Bottled water was provided along with some healthy snacks (see photo below). In all the other tours that the two RV Gypsies have taken, no snacks were ever provided. What an extra pleasant touch. Jessie took pictures of the two RV Gypsies along the way, which were available free on-line later on the same day. This was only the second time a tour has offered this. Lee also took a few photos during scheduled stops.


If your are new to riding a Segway, here is an opportunity to experience the Segway in an indoor environment. After training, you will have the opportunity to ride in the indoor Segway Obstacle Course for 10 minutes. Since it is indoors, this is a wonderful way to experience the Segway for the first time or in bad weather. Unfortunately, Karen Duquette did not photograph the indoor course.

The two RV Gypsies took the Outdoor, non-history tour

The two RV Gypsies highly recommend this Segway experience.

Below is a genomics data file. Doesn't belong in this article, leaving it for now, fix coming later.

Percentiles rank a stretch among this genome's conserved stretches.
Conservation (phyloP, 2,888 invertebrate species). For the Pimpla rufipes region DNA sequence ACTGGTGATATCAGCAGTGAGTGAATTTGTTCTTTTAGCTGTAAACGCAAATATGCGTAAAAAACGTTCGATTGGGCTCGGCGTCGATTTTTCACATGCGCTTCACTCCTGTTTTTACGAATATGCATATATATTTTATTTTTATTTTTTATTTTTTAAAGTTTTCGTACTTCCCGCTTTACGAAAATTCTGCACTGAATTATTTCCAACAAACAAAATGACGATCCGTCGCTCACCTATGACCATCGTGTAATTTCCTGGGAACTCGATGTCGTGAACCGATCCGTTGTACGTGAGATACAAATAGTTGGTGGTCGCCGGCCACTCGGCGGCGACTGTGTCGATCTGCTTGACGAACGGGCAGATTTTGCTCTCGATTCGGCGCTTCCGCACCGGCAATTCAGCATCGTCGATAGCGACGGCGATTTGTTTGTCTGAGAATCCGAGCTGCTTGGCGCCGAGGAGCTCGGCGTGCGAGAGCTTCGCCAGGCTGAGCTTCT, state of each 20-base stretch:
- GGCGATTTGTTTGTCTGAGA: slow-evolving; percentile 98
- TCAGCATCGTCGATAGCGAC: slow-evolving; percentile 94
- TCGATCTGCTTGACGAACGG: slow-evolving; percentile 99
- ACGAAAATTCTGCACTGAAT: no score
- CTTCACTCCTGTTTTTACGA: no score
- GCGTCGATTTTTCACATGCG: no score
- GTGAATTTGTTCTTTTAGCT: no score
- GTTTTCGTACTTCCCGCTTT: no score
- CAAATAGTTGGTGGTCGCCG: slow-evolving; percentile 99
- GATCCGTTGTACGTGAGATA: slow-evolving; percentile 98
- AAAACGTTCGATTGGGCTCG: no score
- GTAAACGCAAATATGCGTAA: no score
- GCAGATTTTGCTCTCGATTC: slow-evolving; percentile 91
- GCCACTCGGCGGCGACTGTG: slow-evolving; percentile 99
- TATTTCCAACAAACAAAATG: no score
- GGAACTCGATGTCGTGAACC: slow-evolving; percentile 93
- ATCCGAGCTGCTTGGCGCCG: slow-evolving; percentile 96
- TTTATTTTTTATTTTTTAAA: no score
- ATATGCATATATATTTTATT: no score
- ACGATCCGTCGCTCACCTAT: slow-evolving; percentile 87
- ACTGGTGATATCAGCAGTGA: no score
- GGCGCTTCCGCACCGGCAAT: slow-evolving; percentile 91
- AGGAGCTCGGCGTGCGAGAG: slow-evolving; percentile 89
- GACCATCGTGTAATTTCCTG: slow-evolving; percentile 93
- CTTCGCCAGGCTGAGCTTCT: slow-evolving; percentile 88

Karen Duquette and Jessie the guide

Karen Duquette and Jessie the guide

The Pennsylvania Monument, dedicated in 1910, is inscribed with the names of Pennsylvania soldiers who were at the Battle of Gettysburg.

The Pennsylvania Monument

Below: 72nd Pennsylvania Infantry Monument

72nd Pennsylvania Infantry Monument

Each Segway is named after a horse. Karen Duquette was named Hero. So while on the Segway tour, she is pointing at the statue of Hero. This is actually known as Lieutenant-General James Longstreet Equestrian Statue. (photo below)

Lieutenant-General James Longstreet Equestrian Statue

Karen Duquette pointing at Hero